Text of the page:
While you may discuss lecture topics and broad outlines of homework problems and projects with others, you cannot collaborate in completing the assignments, copy someone else’s solution or falsify results. You cannot use notes or unauthorized resources during exams, or copy from others. The narrow exception to collaboration is between team-mates when competing the project, and even there, the contribution of each team member for each project assignment should be clearly documented.
Classroom Behavior
Ensure that the course atmosphere, both in the class, outside and on the online forum, is conducive for learning. Participate in discussions but do not dominate or be abusive. There are no “stupid” questions. Be considerate of your fellow students and avoid disruptive behavior.


Teaching & Office Hours

  • Lecture: Tue/Thu 2-330PM, CDS 202 (Yogesh)
  • Office Hours: By appointment

Tentative Schedule

  • First Class on Jan 7, 2020
  • Processing large data volumes (~10 lectures)
    • GFS/HDFS
    • Hadoop MapReduce
    • Spark, YARN
    • Class programming activities, discussions, literature reading… (15%)
  • Project Proposal (5%)
  • Consistency & CAP Theorem (~3 lectures)
    • Consistency models
    • DynamoDB, Cassandra, ElfStore
    • Class programming activities, discussions, literature reading… (5%)
  • Processing linked data & fast data (~4 lectures)

    • Pregel, Giraph, Graphite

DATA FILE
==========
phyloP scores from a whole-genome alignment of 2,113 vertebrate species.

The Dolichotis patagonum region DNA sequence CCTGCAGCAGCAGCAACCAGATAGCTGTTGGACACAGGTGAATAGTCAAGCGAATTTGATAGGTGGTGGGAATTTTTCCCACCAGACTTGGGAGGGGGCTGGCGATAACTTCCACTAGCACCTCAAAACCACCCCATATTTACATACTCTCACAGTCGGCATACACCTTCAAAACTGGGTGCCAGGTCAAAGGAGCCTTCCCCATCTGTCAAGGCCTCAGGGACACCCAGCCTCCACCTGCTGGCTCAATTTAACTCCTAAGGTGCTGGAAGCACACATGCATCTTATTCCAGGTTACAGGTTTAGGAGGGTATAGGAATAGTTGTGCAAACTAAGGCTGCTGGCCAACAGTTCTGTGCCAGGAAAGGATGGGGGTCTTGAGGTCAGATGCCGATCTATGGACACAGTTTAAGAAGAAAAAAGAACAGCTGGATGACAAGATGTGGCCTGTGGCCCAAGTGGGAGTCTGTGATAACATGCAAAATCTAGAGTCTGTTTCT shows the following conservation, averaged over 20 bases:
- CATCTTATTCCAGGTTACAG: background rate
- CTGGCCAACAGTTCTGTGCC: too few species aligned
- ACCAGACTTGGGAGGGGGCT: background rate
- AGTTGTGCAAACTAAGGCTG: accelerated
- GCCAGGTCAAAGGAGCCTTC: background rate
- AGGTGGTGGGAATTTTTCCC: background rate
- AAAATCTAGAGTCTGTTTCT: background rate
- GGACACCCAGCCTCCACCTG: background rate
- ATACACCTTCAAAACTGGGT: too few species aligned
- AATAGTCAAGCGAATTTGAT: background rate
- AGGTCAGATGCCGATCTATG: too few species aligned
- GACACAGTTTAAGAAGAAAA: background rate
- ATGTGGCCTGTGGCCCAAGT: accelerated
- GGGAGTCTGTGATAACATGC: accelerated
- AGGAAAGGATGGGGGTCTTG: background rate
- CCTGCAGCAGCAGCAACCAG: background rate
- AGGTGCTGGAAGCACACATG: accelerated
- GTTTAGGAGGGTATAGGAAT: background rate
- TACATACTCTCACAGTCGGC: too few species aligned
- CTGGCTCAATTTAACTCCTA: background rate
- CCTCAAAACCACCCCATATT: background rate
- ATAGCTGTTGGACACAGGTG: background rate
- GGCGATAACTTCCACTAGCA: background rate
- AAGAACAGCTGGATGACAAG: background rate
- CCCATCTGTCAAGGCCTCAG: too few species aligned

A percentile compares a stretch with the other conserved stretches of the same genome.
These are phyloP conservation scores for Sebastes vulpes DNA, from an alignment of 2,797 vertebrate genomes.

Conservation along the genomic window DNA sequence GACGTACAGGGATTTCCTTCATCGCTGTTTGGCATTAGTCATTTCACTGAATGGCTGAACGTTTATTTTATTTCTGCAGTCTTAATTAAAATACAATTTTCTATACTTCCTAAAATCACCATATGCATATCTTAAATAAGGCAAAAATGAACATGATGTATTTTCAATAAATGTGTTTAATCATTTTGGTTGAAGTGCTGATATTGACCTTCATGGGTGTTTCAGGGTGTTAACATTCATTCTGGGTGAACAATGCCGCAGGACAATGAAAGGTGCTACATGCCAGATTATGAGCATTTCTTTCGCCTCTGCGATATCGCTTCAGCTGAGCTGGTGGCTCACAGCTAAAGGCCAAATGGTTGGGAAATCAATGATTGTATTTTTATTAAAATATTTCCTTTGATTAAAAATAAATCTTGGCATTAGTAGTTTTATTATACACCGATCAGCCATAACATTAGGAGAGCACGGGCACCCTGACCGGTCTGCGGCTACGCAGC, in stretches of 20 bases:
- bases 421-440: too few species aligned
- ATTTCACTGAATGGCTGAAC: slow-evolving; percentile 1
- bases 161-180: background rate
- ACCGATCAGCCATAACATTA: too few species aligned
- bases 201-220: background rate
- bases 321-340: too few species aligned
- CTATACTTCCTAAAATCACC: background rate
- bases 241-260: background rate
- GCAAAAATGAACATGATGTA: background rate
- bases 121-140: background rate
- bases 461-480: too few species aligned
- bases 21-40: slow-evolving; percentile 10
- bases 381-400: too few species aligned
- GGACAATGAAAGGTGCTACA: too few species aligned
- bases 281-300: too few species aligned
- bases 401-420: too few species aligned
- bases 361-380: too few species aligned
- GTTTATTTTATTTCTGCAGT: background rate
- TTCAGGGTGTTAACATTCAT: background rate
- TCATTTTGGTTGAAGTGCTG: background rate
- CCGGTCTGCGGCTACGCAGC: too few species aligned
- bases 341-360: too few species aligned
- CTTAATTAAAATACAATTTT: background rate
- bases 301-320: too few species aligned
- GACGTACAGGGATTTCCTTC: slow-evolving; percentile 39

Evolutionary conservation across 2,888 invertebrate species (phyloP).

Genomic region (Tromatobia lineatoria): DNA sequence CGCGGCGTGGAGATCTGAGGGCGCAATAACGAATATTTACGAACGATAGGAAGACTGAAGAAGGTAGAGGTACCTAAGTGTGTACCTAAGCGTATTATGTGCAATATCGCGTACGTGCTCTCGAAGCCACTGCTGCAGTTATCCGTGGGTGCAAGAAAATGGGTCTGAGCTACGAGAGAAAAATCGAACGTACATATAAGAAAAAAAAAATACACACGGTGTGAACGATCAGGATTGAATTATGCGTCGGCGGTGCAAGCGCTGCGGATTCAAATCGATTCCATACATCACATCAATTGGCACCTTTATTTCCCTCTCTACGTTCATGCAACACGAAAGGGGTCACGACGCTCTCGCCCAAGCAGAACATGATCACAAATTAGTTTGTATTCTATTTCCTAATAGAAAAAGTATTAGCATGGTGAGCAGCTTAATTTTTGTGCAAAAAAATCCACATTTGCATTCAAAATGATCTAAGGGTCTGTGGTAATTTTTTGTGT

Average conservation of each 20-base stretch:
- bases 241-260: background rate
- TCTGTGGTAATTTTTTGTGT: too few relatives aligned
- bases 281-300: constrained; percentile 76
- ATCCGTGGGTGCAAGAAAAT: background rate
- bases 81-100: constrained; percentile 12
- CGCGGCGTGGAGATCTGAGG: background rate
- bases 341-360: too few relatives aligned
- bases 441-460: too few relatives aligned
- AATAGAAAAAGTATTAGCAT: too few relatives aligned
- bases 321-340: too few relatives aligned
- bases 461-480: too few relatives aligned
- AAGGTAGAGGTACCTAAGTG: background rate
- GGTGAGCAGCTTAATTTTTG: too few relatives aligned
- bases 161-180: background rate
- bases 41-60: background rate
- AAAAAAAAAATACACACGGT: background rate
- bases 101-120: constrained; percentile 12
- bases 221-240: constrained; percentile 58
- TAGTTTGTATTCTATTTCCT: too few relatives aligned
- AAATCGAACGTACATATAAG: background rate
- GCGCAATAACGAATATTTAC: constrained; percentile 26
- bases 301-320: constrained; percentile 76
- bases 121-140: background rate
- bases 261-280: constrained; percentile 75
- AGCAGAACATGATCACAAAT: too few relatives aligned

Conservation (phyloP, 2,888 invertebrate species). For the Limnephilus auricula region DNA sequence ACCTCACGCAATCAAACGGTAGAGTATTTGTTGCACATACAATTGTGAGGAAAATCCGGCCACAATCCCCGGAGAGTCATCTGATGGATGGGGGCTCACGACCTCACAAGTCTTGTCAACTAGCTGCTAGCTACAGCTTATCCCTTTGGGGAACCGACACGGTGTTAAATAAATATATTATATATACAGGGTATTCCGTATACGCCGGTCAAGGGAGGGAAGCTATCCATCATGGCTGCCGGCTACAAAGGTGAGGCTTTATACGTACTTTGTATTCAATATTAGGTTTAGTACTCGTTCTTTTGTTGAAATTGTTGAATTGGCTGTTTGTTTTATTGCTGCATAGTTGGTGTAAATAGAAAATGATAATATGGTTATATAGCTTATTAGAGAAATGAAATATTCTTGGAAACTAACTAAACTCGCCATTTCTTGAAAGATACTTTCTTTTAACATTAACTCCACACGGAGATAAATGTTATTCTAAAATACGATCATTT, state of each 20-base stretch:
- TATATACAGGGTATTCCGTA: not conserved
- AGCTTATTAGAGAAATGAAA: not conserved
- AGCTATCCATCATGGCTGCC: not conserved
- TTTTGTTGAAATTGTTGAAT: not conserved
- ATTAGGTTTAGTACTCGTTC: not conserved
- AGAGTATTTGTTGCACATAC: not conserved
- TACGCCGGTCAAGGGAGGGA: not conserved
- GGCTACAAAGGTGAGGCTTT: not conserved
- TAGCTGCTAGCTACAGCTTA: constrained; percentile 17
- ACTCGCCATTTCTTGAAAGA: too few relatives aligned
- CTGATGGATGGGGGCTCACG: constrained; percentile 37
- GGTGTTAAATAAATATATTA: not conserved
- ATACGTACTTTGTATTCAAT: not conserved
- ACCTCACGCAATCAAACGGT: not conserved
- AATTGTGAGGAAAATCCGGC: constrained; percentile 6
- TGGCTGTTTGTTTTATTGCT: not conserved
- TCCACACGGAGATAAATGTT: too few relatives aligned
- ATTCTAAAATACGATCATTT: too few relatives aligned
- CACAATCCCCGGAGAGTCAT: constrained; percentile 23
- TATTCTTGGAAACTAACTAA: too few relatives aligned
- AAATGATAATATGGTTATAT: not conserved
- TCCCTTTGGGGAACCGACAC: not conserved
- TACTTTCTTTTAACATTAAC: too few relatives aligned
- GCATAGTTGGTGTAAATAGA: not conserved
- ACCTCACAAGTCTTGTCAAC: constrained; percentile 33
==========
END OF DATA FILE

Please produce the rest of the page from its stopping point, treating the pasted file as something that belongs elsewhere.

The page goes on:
• Storm
    • Class programming activities, discussions, literature reading… (10%)
  • Midterm Project Review (10%)
  • Research literature discussions (~4 lectures)
    • Literature reading
    • Critical review and peer evaluation (10%)
  • Guest lectures (~4 lectures)
  • Final exam (20%)
  • Final Project Review (25%)

Activities (tentative)

  • Classroom Discussion Topics [Impact of Big Data]
    • Is Big Data Good or Bad for Science and Society? [7-Jan]

      • Data driven science vs. Incomplete science
      • News at your fingertips vs. Fake news
      • Insightful recommendations vs. Targeted ads that follow you
    • Can we preserve Privacy in the era of Big Data and AI? [9-Jan]

    • Is access to the Internet a fundamental right?
      • Costs of access, Free Basics, Net neutrality
      • Internet freedom and Censorship
      • Disability and Accessibility
    • Reading Material
      • Indian Journal of Law and Technology, http://ijlt.in/index.php/ijlt-blog/
      • Centre for Internet and Society (CIS), https://cis-india.org/
      • Software Freedom Law Center, https://sflc.in/
      • Living in Digital Darkness: A Handbook on Internet Shutdowns in India, SFLC, 2018
      • The Internet Society, https://www.internetsociety.org
  • Classroom Discussion Topics [Technical]
    • Hadoop vs. Spark
    • ACID vs. BASE
    • Edge vs. Cloud
  • Classroom Programming Activities
    • Managing and processing Big Data
    • Replication in HDFS
    • Spark programming
    • Shuffle phase
    • Scheduling in YARN
    • Hands on with consistency
    • Giraph programming


  • TBD

Project Topics

  • TBD

Public Datasets